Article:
A teaspoon of Marmite a day

University of York scientists discovered a link between eating Marmite and an increase of a chemical messenger associated with healthy brain function.

Participants who ate a teaspoon of Marmite a day for a month showed a reduction of around 30 percent in their brain’s response to visual stimuli.

Researchers think this may be due to the prevalence of vitamin B12 in Marmite which increases levels of a specific neurotransmitter – known as GABA – in the brain.

What is GABA and what does it do?

GABA is a neurotransmitter that inhibits the excitability of neurons in the brain.

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In other words, GABA ‘turns down the volume’ of neural responses in order to regulate the delicate balance of activity needed to maintain a healthy brain.

Marmite consumption appears to increase GABA levels.

Researchers think this may be due to the prevalence of vitamin B12 in Marmite increasing levels of a specific neurotransmitter

GABA imbalances are also associated with a variety of neurological disorders.

Long-term effects of Marmite

“These results suggest that dietary choices can affect the cortical processes of excitation and inhibition – consistent with increased levels of GABA – that are vital in maintaining a healthy brain,” says Anika Smith, PhD student in York’s Department of Psychology and first author of the study.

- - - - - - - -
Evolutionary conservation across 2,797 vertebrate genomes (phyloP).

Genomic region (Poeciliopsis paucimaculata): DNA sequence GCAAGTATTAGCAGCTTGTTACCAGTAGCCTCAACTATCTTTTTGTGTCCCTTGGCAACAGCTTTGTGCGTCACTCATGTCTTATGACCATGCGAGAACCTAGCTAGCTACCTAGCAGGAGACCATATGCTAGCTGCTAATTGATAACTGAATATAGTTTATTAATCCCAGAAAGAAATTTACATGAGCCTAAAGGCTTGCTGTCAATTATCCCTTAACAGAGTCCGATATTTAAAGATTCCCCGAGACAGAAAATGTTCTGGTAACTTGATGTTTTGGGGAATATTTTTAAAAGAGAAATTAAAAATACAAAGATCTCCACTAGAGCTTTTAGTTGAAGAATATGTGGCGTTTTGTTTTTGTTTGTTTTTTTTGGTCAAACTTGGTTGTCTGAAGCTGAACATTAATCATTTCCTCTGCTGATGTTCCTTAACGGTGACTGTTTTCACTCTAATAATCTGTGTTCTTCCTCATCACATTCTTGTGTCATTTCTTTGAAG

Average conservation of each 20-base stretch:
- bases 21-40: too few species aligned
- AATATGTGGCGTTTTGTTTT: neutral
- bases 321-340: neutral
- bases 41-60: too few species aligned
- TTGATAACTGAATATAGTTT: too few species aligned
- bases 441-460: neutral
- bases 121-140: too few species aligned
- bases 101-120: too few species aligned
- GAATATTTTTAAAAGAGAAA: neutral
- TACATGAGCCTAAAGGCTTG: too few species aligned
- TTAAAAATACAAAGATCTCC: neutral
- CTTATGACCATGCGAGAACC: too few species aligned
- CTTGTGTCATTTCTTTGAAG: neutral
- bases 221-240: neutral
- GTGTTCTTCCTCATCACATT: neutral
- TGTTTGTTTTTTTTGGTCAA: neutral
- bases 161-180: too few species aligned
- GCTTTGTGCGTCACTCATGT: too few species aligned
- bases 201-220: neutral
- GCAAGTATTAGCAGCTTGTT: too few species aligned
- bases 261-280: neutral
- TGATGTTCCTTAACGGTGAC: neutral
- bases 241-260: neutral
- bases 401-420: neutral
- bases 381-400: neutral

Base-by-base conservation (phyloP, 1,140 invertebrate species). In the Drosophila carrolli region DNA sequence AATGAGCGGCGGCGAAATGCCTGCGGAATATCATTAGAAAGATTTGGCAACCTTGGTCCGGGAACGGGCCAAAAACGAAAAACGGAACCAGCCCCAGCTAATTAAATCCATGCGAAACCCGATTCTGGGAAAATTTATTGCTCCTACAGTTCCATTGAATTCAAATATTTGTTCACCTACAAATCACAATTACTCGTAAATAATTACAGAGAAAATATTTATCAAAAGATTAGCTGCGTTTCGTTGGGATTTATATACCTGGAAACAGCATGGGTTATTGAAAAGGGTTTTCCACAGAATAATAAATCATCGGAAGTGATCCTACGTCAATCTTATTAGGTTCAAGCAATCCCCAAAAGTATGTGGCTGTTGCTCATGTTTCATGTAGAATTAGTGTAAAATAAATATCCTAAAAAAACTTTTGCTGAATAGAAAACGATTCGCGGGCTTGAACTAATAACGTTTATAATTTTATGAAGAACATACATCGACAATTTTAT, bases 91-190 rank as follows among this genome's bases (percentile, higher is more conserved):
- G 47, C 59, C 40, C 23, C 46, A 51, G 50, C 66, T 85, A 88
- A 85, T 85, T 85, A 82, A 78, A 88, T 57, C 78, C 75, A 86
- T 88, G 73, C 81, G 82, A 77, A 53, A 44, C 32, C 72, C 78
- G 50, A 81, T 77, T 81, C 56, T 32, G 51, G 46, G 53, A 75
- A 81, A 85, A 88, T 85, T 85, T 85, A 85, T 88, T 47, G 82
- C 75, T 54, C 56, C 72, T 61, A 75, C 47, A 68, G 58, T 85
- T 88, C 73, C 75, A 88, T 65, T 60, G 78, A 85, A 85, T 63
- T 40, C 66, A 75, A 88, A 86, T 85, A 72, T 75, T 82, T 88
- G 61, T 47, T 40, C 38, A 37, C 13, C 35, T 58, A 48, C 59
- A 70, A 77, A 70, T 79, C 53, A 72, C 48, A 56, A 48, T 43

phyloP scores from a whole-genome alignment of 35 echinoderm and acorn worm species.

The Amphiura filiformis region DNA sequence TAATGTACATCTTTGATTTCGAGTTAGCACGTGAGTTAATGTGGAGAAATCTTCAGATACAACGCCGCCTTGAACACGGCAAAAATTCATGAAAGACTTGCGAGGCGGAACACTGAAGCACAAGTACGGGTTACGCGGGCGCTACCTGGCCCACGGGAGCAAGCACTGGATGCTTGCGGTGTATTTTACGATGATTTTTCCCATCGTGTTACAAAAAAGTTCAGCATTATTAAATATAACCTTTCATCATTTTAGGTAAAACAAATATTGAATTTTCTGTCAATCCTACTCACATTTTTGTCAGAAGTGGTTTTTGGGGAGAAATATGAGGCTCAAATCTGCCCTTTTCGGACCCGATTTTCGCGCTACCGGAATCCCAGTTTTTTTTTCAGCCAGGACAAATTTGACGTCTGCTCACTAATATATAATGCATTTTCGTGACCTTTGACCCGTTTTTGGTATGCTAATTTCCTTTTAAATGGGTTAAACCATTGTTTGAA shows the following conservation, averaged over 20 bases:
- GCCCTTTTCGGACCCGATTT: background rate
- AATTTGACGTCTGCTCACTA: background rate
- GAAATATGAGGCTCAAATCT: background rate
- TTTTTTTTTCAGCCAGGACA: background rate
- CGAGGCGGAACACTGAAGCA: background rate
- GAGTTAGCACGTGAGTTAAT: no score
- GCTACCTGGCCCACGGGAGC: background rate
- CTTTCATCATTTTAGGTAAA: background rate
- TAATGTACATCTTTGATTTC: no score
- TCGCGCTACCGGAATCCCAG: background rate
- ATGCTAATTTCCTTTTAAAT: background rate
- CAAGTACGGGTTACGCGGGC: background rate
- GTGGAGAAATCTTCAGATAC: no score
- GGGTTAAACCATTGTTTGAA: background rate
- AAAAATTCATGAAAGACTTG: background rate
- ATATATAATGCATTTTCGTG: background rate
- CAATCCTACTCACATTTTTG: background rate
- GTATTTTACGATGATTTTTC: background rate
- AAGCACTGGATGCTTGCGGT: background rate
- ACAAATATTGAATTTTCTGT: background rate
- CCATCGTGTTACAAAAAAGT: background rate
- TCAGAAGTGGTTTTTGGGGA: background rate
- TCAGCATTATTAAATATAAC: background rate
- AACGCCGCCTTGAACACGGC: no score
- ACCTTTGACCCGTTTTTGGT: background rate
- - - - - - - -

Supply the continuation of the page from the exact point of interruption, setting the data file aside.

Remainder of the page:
“As the effects of Marmite consumption took around eight weeks to wear off after participants stopped the study, this suggests that dietary changes could potentially have long-term effects on brain function.

“Although GABA is involved in various diseases we can make no therapeutic recommendations based on these results, and individuals with a medical condition should always seek treatment from their GP,” says Dr Daniel Baker, Lecturer in the Department of Psychology and senior author of the paper.

Source: University of York via www.Sciencedaily.com